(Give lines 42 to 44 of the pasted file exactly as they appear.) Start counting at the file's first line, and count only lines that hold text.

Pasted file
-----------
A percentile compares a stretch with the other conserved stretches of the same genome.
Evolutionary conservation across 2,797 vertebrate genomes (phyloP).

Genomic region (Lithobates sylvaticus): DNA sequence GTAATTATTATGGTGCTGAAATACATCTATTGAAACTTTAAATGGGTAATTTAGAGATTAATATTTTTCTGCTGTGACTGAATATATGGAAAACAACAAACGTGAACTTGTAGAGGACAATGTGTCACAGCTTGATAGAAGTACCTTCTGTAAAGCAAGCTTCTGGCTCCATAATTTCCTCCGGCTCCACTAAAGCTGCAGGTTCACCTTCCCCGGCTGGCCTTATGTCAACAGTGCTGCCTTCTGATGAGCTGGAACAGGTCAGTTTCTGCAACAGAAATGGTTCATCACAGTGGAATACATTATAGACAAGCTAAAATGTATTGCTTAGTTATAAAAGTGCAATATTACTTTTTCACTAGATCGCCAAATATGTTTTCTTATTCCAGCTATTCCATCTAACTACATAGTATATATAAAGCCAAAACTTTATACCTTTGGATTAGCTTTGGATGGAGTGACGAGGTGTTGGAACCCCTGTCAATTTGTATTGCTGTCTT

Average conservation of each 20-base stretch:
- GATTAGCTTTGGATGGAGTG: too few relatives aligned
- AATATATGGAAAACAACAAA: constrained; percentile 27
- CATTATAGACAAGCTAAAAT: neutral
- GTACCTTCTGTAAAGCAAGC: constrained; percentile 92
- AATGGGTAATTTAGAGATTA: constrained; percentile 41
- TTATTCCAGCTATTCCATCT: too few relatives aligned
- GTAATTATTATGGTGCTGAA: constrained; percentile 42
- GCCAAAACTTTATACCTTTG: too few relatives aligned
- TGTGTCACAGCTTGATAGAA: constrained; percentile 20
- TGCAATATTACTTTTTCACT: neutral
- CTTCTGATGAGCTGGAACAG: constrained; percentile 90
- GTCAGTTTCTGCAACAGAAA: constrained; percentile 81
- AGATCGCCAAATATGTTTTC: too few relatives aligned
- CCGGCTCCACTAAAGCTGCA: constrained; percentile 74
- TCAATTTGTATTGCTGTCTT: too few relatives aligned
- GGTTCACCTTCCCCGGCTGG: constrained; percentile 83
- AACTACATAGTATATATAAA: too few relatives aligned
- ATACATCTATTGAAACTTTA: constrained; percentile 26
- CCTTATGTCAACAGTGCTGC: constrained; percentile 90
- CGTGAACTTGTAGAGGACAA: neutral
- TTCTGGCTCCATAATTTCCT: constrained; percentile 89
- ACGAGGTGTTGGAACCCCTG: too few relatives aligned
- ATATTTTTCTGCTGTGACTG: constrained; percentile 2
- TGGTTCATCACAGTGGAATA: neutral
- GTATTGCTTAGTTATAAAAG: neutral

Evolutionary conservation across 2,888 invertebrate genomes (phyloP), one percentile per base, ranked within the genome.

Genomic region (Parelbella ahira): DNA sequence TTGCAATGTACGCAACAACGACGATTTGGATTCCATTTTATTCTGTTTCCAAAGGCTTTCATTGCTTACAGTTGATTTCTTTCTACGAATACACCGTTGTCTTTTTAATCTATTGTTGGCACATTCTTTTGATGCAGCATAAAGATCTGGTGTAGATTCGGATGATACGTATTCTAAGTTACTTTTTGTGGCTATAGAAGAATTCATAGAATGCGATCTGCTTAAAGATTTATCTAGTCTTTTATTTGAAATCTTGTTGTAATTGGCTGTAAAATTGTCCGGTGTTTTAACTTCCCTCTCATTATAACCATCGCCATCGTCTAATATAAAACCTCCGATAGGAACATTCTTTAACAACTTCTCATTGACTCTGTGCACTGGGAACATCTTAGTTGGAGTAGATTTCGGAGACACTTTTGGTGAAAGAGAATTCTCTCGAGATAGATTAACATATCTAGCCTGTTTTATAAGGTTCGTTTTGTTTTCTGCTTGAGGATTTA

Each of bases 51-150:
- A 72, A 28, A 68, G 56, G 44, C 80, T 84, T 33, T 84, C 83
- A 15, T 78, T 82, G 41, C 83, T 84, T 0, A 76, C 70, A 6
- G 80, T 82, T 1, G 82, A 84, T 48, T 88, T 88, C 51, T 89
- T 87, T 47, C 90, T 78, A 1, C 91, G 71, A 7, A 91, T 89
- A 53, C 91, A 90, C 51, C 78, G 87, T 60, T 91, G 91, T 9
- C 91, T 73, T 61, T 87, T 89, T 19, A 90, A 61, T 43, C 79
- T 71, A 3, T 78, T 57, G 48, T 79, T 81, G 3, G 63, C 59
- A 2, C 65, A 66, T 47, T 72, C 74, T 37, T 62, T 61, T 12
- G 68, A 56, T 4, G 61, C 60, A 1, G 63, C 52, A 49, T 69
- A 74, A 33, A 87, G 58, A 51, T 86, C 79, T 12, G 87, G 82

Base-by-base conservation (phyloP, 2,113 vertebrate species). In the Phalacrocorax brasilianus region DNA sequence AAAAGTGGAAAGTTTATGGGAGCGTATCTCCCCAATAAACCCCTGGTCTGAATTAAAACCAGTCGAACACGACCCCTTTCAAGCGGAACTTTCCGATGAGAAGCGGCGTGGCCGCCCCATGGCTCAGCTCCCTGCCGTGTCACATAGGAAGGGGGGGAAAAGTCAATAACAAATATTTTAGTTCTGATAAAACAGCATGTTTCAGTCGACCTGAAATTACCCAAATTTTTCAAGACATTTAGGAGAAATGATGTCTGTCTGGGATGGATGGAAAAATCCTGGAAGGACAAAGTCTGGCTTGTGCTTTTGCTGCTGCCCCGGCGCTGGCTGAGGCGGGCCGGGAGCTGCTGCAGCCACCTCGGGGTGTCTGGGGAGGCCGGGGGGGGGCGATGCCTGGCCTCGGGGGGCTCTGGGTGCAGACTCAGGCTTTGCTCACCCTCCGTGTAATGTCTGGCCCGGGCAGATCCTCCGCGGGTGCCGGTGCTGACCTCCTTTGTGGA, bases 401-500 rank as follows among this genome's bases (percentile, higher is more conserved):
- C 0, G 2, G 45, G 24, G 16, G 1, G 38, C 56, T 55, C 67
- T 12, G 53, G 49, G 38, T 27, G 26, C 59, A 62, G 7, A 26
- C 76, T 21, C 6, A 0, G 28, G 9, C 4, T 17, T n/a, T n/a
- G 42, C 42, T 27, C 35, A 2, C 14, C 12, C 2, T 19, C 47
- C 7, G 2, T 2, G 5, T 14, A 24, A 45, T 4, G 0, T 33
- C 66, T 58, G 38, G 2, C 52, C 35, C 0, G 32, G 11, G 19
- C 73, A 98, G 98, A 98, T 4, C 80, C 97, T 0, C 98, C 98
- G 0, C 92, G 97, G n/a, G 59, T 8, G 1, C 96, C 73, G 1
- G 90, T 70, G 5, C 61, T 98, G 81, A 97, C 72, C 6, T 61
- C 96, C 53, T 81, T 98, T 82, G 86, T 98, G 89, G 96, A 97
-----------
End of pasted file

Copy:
- A 74, A 33, A 87, G 58, A 51, T 86, C 79, T 12, G 87, G 82

Base-by-base conservation (phyloP, 2,113 vertebrate species). In the Phalacrocorax brasilianus region DNA sequence AAAAGTGGAAAGTTTATGGGAGCGTATCTCCCCAATAAACCCCTGGTCTGAATTAAAACCAGTCGAACACGACCCCTTTCAAGCGGAACTTTCCGATGAGAAGCGGCGTGGCCGCCCCATGGCTCAGCTCCCTGCCGTGTCACATAGGAAGGGGGGGAAAAGTCAATAACAAATATTTTAGTTCTGATAAAACAGCATGTTTCAGTCGACCTGAAATTACCCAAATTTTTCAAGACATTTAGGAGAAATGATGTCTGTCTGGGATGGATGGAAAAATCCTGGAAGGACAAAGTCTGGCTTGTGCTTTTGCTGCTGCCCCGGCGCTGGCTGAGGCGGGCCGGGAGCTGCTGCAGCCACCTCGGGGTGTCTGGGGAGGCCGGGGGGGGGCGATGCCTGGCCTCGGGGGGCTCTGGGTGCAGACTCAGGCTTTGCTCACCCTCCGTGTAATGTCTGGCCCGGGCAGATCCTCCGCGGGTGCCGGTGCTGACCTCCTTTGTGGA, bases 401-500 rank as follows among this genome's bases (percentile, higher is more conserved):
- C 0, G 2, G 45, G 24, G 16, G 1, G 38, C 56, T 55, C 67